The challenge in developing this algorithm is not so much knowing what to do but knowing how to represent concepts like the head and the tail of the array. For strings, we had methods such as s.charAt(0) to represent the head of the string and s.substring(1) to represent the string's tail. For an array named arr, the expression arr[0] represents the head of the array. Unfortunately, we have no method comparable to the substring() method for strings that lets us represent the tail of the array.

To help us out of this dilemma, we can use an integer parameter to represent the head of the array. Let's have the int parameter, head, represent the current head of the array (FigureĀ 12.4.3). Then \(head+1\) represents the start of the tail, and arr.length-1 represents the end of the tail. Our method will always be passed a reference to the whole array, but it will restrict the search to the portion of the array starting at head. If we let head vary from 0 to arr.length on each recursive call, the method will recurse through the array in head/tail fashion, searching for the key. The method will stop when head = arr.length.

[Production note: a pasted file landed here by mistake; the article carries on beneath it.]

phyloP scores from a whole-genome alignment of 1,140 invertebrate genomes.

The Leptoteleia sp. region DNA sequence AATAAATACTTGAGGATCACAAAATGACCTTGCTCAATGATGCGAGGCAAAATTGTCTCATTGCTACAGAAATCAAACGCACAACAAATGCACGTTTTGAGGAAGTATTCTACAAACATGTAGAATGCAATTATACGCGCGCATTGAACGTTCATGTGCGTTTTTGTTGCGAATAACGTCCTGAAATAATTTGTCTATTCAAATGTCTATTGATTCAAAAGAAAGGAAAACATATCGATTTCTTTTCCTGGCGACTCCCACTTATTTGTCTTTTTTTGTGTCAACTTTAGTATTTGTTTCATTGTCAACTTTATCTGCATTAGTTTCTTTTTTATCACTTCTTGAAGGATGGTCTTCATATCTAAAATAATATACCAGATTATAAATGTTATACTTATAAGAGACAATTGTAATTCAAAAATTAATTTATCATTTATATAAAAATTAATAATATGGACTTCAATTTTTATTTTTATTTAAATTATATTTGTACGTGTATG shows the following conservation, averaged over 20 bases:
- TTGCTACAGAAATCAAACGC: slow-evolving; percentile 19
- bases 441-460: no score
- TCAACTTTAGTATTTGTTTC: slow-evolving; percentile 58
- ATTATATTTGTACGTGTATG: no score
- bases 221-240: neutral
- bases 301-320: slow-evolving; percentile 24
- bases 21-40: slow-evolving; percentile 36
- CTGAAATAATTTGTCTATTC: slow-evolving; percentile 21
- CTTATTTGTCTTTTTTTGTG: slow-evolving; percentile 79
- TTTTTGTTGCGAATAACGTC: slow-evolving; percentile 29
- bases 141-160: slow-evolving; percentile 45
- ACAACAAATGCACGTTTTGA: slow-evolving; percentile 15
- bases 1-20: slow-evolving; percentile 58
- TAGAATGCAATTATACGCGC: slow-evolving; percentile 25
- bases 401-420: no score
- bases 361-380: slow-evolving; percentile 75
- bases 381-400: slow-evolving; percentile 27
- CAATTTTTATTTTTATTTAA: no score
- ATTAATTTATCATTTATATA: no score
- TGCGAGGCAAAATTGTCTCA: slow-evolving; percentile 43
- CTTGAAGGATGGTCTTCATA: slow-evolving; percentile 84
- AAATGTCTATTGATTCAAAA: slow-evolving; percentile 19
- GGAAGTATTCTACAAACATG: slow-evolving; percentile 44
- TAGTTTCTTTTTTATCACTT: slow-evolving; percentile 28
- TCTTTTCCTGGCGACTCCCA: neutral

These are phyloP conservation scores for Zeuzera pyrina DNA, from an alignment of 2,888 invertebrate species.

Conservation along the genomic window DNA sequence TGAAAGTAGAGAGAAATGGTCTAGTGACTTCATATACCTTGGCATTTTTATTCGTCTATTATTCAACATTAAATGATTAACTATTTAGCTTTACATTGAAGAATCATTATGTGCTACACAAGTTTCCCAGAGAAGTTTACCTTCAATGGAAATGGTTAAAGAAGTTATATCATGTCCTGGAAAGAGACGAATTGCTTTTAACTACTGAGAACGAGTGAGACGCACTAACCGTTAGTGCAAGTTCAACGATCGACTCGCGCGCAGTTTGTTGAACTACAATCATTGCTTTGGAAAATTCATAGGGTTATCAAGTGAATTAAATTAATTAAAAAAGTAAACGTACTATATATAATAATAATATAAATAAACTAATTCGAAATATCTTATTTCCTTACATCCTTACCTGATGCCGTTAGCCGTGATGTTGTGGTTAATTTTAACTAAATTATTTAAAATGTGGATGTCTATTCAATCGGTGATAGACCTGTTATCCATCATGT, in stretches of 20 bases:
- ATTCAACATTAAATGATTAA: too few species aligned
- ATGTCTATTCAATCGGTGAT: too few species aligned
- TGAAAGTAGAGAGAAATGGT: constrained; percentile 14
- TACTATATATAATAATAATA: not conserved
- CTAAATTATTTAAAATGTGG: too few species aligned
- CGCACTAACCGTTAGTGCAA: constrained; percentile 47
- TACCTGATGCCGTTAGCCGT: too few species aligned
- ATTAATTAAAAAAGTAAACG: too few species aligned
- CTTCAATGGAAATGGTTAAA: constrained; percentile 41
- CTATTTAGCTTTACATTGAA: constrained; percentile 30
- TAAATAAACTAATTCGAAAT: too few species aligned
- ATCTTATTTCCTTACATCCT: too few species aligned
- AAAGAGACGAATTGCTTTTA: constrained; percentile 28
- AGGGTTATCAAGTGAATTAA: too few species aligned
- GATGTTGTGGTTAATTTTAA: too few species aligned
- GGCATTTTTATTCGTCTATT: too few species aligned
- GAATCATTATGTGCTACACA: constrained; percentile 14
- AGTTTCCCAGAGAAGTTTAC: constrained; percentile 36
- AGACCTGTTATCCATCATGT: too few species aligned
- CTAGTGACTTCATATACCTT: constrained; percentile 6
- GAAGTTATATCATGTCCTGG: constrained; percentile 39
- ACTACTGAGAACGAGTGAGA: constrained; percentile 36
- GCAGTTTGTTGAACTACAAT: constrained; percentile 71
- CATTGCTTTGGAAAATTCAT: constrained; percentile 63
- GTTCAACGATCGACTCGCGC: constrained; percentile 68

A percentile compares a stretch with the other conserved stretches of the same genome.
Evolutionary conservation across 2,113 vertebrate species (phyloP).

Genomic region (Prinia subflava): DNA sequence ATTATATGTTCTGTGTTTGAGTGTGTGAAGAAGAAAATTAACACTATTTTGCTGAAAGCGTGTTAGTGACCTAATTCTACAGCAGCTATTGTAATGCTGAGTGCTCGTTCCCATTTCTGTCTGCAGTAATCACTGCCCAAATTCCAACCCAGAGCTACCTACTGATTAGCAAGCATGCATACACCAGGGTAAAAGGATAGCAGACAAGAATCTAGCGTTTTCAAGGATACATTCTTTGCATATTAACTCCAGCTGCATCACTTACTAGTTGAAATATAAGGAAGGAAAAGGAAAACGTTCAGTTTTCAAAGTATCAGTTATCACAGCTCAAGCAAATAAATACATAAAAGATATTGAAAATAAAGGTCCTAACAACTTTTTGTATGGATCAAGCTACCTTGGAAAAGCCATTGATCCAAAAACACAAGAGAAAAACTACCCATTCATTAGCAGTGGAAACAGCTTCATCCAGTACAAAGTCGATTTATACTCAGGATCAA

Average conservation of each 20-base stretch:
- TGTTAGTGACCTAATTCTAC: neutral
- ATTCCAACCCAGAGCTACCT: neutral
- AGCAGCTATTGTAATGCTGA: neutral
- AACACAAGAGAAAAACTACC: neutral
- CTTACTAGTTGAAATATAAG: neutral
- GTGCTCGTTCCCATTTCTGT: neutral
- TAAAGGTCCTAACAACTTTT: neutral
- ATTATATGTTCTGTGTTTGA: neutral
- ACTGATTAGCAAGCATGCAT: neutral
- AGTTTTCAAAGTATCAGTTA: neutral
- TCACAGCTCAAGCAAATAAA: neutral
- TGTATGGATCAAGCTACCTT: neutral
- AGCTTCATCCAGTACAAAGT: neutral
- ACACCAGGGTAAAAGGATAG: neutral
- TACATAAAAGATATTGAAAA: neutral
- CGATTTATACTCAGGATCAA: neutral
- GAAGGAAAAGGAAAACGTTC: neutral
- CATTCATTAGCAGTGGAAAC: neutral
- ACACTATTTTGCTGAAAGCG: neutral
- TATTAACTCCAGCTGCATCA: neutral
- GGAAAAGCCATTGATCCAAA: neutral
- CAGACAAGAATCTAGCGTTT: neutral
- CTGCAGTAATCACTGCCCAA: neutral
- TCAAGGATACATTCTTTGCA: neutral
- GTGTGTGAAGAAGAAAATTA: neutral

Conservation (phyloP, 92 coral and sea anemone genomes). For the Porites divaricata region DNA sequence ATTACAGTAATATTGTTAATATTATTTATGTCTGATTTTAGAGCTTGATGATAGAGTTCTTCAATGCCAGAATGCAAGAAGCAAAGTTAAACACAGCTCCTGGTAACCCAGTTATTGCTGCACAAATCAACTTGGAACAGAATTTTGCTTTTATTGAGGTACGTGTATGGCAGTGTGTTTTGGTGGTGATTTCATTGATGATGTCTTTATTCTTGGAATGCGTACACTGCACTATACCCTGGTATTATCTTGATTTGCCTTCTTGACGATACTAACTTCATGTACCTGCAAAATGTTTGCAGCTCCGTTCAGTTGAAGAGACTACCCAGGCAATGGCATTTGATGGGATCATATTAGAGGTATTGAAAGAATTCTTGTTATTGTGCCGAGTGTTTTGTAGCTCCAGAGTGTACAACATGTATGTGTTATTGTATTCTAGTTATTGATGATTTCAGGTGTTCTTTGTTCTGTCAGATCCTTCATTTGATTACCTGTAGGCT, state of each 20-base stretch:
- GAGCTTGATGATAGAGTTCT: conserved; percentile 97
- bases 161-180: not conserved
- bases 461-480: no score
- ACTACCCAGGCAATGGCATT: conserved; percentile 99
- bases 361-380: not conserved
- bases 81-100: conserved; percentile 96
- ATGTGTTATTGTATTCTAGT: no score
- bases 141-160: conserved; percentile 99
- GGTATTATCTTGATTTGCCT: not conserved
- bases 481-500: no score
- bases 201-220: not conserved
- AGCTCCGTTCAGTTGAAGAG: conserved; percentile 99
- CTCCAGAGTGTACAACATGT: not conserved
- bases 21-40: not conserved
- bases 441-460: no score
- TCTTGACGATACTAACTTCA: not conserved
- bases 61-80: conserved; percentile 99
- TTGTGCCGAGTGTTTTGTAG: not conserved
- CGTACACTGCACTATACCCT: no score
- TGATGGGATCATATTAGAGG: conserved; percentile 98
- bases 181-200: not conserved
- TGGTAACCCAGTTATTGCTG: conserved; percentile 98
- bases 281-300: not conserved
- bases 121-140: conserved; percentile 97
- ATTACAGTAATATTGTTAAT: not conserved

Figure 12.4.3. A parameter, head, can represent the head of some portion of the array.
/**
   * search(arr,head,key)---Recursively search arr for key
   *  starting at head
   * Pre:  arr != null and 0 <= head <= arr.length
   * Post: if arr[k] == key for k, 0 <= k < arr.length,
   *       return k else return -1
   */
private int search(int arr[], int head, int key)  {
 if (head == arr.length) // Base: empty list - failure
   return -1;
 else if (arr[head] == key) // Base: key found---success
   return head;
 else               // Recursive: search the tail
   return search(arr, head + 1, key);}
Listing 12.4.5. The recursive search method takes three parameters. The head parameter points to the beginning of that portion of the array that is being searched.